The Justice Department sued the National Association of Realtors (NAR) yesterday, claiming it unfairly limits competition by allowing real-estate...
WASHINGTON — The Justice Department sued the National Association of Realtors (NAR) yesterday, claiming it unfairly limits competition by allowing real-estate agents to withhold home listings from Internet-based brokers.
The antitrust lawsuit, filed in U.S. District Court in Chicago, follows lengthy negotiations in which the government pressed the NAR to drop restrictions designed to protect traditional brokers.
The Realtors’ group announced changes to its original plan yesterday, but the new steps were insufficient to stop the lawsuit because the organization kept in place brokers’ ability to discriminate against competitors who post listings online, said J. Bruce McDonald, deputy assistant attorney general in the antitrust division.
Internet brokerages operate in the top dozen real-estate markets in the country, and their numbers are growing, Justice Department officials said at a news conference to announce the lawsuit. The online brokers often charge lower fees and allow consumers to review listings at their own pace.
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The Realtors’ policy prevents brokers who rely on the Internet from being able to show customers all the houses that may be for sale in the locations and price ranges they’re seeking, McDonald said. It “allows a broker to target his Web-based competitors,” McDonald said.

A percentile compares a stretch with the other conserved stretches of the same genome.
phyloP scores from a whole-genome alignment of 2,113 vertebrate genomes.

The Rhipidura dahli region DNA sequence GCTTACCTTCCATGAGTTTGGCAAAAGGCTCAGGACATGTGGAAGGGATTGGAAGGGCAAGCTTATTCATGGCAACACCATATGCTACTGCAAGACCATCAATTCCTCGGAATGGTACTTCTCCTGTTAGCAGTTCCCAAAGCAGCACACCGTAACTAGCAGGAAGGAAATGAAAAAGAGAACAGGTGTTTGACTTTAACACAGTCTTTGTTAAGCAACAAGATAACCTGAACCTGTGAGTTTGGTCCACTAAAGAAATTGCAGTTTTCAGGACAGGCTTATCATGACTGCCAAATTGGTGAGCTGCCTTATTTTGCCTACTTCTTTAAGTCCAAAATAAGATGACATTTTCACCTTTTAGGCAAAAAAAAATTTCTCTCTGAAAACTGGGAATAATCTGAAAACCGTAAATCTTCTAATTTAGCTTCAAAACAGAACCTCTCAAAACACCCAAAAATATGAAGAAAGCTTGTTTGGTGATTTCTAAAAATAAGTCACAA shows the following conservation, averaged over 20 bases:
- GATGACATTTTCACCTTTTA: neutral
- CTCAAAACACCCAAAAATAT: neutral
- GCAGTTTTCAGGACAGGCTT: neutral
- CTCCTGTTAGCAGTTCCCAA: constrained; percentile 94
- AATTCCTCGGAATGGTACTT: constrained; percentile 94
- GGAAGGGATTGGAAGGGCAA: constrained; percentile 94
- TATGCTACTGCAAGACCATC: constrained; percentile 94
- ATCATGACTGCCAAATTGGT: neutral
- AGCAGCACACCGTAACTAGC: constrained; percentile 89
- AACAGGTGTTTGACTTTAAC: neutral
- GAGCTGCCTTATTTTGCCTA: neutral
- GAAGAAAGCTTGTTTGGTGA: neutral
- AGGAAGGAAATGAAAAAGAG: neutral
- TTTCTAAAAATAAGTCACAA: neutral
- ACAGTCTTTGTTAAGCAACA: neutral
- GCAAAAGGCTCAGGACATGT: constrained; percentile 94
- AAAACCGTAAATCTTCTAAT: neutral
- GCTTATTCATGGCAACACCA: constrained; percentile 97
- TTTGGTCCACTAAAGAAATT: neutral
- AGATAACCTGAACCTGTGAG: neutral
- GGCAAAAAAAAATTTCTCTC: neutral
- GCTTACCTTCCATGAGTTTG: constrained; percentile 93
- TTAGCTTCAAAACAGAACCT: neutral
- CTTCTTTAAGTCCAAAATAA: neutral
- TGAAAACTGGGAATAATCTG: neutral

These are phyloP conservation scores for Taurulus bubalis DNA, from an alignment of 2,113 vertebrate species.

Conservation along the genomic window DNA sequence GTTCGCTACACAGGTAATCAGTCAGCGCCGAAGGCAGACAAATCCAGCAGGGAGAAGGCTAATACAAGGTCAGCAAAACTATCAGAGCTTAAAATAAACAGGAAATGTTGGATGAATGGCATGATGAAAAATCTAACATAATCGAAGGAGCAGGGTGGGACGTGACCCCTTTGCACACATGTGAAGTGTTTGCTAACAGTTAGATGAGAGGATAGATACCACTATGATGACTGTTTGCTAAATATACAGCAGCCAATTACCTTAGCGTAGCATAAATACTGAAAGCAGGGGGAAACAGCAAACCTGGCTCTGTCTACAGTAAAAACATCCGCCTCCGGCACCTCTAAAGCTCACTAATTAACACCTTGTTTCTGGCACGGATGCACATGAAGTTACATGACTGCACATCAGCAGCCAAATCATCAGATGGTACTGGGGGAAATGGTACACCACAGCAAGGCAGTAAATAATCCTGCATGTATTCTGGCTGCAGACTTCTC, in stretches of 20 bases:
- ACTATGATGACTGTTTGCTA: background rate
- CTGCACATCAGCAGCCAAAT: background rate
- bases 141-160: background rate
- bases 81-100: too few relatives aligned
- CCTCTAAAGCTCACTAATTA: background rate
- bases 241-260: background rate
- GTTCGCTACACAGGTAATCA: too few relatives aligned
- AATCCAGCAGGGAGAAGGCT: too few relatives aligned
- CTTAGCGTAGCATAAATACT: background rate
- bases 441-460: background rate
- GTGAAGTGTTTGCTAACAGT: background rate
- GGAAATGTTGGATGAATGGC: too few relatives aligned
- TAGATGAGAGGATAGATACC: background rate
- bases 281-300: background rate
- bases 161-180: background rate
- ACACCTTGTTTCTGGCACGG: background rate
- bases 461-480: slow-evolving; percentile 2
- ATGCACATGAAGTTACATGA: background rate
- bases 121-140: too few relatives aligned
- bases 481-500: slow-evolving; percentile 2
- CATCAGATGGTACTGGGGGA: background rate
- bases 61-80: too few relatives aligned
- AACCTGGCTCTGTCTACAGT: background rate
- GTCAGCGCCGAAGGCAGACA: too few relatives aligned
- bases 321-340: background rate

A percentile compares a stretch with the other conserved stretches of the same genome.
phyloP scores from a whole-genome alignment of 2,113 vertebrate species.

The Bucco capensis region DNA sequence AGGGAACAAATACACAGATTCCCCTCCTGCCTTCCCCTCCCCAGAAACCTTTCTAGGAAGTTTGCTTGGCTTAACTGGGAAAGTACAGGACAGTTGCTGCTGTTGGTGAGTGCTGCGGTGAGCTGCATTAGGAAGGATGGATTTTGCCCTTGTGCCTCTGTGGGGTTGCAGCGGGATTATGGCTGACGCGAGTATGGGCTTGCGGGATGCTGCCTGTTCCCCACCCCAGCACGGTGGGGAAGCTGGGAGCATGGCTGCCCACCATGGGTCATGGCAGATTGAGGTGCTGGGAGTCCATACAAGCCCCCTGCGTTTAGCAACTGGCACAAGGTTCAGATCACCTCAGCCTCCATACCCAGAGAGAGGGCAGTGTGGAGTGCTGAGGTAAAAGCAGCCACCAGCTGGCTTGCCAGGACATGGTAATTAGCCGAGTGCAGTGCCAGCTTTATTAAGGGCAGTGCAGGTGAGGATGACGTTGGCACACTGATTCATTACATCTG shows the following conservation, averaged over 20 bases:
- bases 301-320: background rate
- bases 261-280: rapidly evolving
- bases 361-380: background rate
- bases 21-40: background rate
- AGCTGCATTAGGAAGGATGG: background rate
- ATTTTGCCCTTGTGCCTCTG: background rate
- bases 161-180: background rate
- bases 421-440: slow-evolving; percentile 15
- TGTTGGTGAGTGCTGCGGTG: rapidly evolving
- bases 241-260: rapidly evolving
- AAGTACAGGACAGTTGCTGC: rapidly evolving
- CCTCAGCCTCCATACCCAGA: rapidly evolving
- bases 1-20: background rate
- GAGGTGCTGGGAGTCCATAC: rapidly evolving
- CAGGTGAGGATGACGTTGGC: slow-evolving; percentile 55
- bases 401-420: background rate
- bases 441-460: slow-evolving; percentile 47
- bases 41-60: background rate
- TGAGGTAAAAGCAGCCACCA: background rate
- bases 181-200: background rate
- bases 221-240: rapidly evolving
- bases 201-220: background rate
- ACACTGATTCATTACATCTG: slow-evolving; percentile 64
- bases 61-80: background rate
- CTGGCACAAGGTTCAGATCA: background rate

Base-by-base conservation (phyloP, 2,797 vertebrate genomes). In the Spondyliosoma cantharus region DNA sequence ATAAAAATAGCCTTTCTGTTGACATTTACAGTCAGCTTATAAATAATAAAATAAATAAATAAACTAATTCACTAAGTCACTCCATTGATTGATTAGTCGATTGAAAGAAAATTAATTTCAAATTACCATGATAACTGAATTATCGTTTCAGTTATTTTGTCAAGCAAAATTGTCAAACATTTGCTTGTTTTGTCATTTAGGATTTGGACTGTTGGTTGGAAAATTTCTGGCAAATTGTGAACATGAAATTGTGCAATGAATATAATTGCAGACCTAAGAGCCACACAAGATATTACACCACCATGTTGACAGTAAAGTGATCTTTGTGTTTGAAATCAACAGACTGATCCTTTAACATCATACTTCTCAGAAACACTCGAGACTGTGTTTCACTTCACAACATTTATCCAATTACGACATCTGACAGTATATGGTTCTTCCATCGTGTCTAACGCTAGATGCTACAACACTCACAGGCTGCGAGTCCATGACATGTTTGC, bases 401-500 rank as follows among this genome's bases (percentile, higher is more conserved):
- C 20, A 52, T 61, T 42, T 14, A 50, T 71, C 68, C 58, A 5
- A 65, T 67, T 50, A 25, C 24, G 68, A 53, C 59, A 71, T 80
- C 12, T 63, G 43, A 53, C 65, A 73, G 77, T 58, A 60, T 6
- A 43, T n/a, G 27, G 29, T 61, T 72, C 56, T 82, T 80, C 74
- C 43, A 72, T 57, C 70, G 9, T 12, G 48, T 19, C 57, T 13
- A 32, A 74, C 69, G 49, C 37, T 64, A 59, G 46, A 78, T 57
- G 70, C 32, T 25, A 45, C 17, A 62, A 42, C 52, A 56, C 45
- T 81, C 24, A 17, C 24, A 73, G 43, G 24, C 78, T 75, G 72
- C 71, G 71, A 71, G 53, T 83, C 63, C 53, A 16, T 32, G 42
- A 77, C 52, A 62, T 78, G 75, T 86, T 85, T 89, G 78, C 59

The NAR said its new policy took into account Justice Department concerns.
Initially, listing agents were allowed to withhold available homes from specific Web sites. The revised policy says that, when an agent chooses, listings will not be displayed on any Web site.
“The policy does not discriminate against any brokerage model, including discount brokers,” said Al Mansell, president of the Realtors’ association.
This suit will have no effect on the Western Washington real-estate market because the Northwest Multiple Listing Service is not affiliated with the NAR, nor does it have a policy akin to NAR’s, said Chris Osborn, an attorney who represents the local listing service.
The local organization, which aggregates listing and sales information for 15 Western Washington counties, is among an estimated 10 percent of listing services that are not part of the national group.
In contrast to NAR’s new policy, Osborn said the Northwest MLS “rules and policies provide that all listings of all members are eligible for Internet republication by all members. Our discount brokers’ listings are all on everyone’s sites right now.”
The only exception is when a seller declines to have property exposed to the Internet. In that case, no real-estate firms can put that listing on their site.
Information on Western Washington real-estate market provided by Seattle Times business reporter Elizabeth Rhodes.